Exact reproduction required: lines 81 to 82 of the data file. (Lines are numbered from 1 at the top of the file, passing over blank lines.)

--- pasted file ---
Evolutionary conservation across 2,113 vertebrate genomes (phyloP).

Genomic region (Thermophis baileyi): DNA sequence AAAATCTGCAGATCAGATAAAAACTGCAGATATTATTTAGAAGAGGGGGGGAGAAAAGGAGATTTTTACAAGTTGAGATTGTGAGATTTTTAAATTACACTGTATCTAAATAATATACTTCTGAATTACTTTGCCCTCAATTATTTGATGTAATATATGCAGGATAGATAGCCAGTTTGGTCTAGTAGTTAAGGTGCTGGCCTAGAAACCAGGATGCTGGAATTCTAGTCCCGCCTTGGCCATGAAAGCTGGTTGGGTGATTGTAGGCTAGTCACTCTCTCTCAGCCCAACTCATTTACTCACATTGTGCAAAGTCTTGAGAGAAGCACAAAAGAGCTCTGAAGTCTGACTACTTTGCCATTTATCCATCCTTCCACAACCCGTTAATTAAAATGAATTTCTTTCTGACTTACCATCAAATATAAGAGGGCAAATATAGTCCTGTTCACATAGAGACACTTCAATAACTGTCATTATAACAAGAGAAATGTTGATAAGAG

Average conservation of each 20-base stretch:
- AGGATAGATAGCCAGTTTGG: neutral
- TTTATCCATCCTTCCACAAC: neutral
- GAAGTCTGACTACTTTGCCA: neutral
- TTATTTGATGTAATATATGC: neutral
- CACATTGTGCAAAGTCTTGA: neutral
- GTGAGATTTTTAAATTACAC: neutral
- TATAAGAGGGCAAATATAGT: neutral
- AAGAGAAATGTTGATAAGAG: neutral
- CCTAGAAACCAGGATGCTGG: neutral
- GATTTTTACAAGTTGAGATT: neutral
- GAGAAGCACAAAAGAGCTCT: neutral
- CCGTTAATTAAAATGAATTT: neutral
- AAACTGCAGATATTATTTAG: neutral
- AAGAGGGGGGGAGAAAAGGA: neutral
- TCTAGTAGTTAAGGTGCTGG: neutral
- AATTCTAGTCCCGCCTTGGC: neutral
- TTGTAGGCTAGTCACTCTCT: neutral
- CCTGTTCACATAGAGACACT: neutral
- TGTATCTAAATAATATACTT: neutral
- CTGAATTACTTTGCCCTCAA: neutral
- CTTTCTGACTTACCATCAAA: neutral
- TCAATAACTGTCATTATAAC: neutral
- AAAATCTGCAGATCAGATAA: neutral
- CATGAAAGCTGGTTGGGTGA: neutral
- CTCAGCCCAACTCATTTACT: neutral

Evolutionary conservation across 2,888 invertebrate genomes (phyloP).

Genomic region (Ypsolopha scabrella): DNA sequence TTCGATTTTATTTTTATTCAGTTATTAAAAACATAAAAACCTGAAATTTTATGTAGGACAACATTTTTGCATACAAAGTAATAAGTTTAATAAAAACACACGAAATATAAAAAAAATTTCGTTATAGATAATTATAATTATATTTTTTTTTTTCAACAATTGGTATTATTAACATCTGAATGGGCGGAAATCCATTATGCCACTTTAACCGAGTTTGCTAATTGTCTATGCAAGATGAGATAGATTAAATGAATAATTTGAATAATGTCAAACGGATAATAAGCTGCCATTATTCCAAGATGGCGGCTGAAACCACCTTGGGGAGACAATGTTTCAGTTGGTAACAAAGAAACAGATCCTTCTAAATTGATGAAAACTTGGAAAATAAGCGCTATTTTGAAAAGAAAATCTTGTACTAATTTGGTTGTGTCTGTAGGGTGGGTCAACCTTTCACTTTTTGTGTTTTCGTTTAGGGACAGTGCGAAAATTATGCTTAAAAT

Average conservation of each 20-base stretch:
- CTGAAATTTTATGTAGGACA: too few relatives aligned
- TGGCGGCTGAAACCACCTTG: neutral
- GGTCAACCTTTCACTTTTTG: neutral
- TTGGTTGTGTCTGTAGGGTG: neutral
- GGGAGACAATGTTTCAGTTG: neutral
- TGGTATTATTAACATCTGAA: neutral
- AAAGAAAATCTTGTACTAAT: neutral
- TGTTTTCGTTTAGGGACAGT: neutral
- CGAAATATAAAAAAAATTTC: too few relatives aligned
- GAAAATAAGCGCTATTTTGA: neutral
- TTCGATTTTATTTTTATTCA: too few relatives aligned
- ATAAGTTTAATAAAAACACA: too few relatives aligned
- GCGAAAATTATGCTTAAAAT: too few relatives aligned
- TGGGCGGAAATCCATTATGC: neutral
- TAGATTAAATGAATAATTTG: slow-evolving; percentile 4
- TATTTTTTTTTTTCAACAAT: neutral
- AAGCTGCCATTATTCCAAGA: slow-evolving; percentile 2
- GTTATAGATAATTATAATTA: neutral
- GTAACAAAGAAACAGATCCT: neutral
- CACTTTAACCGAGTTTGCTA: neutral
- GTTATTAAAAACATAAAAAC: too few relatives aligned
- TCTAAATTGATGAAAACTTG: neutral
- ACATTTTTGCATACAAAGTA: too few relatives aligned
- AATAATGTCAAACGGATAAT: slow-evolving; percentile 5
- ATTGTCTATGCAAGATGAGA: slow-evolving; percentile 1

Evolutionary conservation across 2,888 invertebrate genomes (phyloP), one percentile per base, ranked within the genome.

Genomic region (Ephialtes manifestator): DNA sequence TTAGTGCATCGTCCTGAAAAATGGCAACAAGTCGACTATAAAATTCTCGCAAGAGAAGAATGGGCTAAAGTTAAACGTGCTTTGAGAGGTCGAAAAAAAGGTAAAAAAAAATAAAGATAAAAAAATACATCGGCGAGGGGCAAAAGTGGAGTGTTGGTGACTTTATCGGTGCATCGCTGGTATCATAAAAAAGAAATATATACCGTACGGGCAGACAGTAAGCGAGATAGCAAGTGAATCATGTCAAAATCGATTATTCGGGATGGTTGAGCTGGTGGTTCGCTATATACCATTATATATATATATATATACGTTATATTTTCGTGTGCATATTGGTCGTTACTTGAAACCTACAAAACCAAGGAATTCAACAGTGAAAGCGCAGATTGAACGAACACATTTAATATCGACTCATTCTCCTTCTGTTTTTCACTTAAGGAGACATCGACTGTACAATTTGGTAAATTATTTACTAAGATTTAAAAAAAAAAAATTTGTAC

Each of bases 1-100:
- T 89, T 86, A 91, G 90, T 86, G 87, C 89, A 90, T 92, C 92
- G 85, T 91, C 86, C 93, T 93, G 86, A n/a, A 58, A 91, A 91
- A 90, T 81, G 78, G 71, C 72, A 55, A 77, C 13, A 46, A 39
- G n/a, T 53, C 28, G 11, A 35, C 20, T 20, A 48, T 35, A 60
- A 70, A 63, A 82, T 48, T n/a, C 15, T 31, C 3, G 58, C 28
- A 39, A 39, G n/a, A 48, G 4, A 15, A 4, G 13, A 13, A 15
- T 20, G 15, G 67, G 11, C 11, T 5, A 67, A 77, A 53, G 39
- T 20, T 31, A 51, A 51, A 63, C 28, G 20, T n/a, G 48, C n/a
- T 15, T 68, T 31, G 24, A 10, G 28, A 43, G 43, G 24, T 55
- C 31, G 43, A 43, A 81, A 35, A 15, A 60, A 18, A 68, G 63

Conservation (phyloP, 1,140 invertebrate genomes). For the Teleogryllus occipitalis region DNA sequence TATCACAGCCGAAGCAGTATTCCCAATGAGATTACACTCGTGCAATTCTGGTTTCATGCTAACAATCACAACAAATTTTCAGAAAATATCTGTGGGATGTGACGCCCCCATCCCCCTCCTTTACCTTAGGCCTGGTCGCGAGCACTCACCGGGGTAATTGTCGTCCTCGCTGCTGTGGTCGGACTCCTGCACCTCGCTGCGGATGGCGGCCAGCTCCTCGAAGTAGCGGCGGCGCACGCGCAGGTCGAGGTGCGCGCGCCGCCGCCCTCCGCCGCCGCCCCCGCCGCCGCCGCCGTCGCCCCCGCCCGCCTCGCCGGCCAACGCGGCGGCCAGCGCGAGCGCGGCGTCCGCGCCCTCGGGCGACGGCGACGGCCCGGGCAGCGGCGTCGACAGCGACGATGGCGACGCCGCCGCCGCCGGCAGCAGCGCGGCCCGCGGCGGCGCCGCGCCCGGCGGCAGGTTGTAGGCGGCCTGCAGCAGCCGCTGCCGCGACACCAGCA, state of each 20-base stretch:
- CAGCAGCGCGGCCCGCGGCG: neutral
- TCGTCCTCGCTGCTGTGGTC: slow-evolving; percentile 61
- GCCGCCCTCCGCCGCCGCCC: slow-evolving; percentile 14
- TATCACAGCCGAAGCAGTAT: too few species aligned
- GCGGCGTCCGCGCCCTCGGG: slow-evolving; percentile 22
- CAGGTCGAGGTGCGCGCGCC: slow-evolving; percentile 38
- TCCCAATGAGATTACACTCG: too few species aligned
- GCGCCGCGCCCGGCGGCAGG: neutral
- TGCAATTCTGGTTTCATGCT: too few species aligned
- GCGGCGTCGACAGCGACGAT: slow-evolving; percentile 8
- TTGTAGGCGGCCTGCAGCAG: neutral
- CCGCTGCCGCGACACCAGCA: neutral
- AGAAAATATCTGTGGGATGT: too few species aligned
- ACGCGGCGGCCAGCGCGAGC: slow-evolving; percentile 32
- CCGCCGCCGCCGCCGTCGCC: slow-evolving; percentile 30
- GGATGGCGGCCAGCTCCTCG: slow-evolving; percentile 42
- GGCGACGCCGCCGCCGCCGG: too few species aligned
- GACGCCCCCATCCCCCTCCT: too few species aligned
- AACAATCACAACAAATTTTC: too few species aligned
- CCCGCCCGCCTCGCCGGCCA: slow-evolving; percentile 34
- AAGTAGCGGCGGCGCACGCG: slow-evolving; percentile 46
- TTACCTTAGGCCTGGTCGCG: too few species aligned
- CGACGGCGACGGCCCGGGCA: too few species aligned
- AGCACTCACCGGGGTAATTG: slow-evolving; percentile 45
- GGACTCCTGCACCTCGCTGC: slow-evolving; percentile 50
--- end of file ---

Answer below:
- TTGTAGGCGGCCTGCAGCAG: neutral
- CCGCTGCCGCGACACCAGCA: neutral